The term “brain injury” is broad and includes a variety of factors used to define the different types. No two people with brain injuries will have exactly the same symptoms, treatment, rate or level of recovery. One person may have problems with memory and concentration, while another may have weakness or paralysis of muscles.
Depending on the cause of the injury and the location of where it occurs in the brain, all brain injuries result in change or damage to how the brain functions.
We will focus on brain injuries that are acquired, i.e., not hereditary (inherited), congenital (due to defect occurring before birth), degenerative (gets worse over time) or caused by something going wrong at birth.
There are two main categories of acquired brain injury:
The cause of brain injury determines the type.
Traumatic Brain Injury (TBI)
Traumatic Brain Injury (TBI) is caused by something that happens to the brain, either a forceful hit to a specific part of the head (and to the brain underneath), or penetration of the skull into the brain by an object.
TBI often affects many parts of the brain, rather than just the site of the blunt force or penetration. Thus, the effects of a particular TBI may not always be clearly defined. Individual effects depend on the location and the amount of damage to particular areas of the brain.
Focal Bleeding vs. Diffuse Bleeding
When a blow occurs to a specific area of the brain, the injury is described as “focal.” The site of the injury becomes a focal point for bleeding and tissue damage. Focal injuries can be further categorized as bleeding bruises in the brain (contusions), or collections of blood in the brain (intracranial hemorrhages). Collections of blood can occur in different layers and areas of the brain. (“Intracranial” means inside the skull, and “hemorrhage” means heavy bleeding.)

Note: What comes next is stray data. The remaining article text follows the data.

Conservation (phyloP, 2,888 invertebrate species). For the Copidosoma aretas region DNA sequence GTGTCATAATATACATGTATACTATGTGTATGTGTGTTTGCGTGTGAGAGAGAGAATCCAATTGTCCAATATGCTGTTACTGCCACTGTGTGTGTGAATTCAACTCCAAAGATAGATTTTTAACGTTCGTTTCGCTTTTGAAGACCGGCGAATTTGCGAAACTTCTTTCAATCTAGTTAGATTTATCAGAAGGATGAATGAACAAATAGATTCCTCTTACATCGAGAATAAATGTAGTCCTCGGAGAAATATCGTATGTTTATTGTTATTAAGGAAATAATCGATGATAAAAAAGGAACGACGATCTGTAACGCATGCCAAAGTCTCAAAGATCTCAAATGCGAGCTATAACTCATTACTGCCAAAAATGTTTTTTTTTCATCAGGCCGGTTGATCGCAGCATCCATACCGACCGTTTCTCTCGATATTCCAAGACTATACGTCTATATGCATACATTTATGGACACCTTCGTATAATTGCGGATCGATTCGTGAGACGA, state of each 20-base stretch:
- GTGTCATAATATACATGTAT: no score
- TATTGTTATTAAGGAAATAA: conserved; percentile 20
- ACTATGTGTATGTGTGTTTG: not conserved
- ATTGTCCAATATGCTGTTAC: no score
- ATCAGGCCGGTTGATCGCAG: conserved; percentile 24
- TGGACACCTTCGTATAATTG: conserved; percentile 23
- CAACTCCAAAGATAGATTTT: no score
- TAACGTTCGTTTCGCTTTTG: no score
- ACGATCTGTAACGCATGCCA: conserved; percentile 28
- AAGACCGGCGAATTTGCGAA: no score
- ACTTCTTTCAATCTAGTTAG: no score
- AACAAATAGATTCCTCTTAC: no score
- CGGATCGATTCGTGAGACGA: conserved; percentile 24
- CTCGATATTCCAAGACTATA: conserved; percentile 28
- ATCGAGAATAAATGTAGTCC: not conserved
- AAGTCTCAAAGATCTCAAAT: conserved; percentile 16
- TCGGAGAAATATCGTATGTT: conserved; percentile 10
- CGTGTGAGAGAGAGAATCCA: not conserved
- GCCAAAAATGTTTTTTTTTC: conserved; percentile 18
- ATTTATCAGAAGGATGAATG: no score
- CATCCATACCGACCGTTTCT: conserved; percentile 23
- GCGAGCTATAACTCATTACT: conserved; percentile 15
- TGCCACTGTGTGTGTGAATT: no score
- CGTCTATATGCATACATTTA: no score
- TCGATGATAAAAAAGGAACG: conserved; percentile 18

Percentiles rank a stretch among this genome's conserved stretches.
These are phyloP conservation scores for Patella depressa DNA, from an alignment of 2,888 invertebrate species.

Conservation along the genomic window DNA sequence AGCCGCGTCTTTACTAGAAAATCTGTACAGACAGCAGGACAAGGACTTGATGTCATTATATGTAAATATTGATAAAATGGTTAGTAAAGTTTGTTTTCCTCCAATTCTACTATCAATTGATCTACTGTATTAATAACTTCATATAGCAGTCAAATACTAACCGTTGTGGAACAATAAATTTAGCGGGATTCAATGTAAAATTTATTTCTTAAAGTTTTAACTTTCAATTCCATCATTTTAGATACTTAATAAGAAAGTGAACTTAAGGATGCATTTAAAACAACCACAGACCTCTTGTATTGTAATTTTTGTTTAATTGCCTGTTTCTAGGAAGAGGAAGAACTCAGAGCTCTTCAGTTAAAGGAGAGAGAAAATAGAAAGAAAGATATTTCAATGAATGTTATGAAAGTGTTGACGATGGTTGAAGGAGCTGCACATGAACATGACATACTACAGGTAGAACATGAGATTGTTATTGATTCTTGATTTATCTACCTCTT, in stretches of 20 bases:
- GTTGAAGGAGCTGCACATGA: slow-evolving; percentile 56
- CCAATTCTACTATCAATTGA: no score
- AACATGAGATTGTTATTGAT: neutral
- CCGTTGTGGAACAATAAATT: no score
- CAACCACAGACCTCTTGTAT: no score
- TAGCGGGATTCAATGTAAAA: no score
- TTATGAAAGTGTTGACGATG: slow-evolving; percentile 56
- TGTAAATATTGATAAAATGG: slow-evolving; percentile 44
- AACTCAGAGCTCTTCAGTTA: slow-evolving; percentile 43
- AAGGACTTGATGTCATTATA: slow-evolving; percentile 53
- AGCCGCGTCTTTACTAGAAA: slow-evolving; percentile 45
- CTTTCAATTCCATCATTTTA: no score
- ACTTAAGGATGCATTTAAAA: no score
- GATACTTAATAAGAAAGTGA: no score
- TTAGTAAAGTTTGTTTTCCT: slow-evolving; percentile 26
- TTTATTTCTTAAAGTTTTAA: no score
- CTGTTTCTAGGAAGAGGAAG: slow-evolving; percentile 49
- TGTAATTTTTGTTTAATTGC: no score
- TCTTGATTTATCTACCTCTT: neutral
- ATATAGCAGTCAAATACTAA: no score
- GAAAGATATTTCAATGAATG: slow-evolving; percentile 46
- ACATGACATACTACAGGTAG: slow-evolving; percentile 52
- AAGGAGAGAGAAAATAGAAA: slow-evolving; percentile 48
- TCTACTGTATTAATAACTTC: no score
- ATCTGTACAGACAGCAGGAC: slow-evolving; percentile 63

Layers of the Brain
Beneath the skull, the brain is covered by a think membrane called the “dura.” The dura has three layers. Hemorrhages are described by the location of the bleeding in relation to each of the three dura:
- Epidural: This type of hemorrhage is often caused by bleeding from important arteries in the brain that contain higher-pressure blood. With this type of hemorrhage, the blood accumulates between the skull and the dura.
- Subdural: This type of hemorrhage is often caused by bleeding from important veins in the brain and occurs just below the epidural level, that is, it occurs closer to the surface of the brain.
- Subarachnoid: This type of hemorrhage refers to bleeding in some of the deeper structures (or crevices) of the brain.
Unlike focal injuries, diffuse injuries are caused by the impact of acceleration-deceleration forces (speeding up and slowing down) in high-speed accidents. Diffuse injuries cause tearing of nerve cells throughout the brain, and depending on the location, can result in symptoms such as decreased consciousness (ability to be alert and aware).
Non-traumatic Brain Injury
This group of brain injuries includes all types of acquired brain injuries due to causes other than blunt force or penetrating trauma. Causes can include, but are not limited to, stroke, seizure, tumors, toxic exposure (lead poisoning, breathing spilled chemicals), drug overdose and infectious disease (encephalitis, meningitis) and “hypoxia,” among many others. A hypoxic brain injury occurs when the brain isn’t getting enough oxygen for a period of time (drowning, choking, heart attack). This decrease in or lack of oxygen can result in a variety of symptoms, but can commonly cause problems with memory, vision and movement.
Although the effects of some non-traumatic brain injuries are similar to those seen with traumatic brain injuries, there are important differences. Non-traumatic brain injuries can have a direct impact on the cells throughout the brain. Because the source of the injury can attack the cellular structure, a non-traumatic brain injury can often have more widespread effects.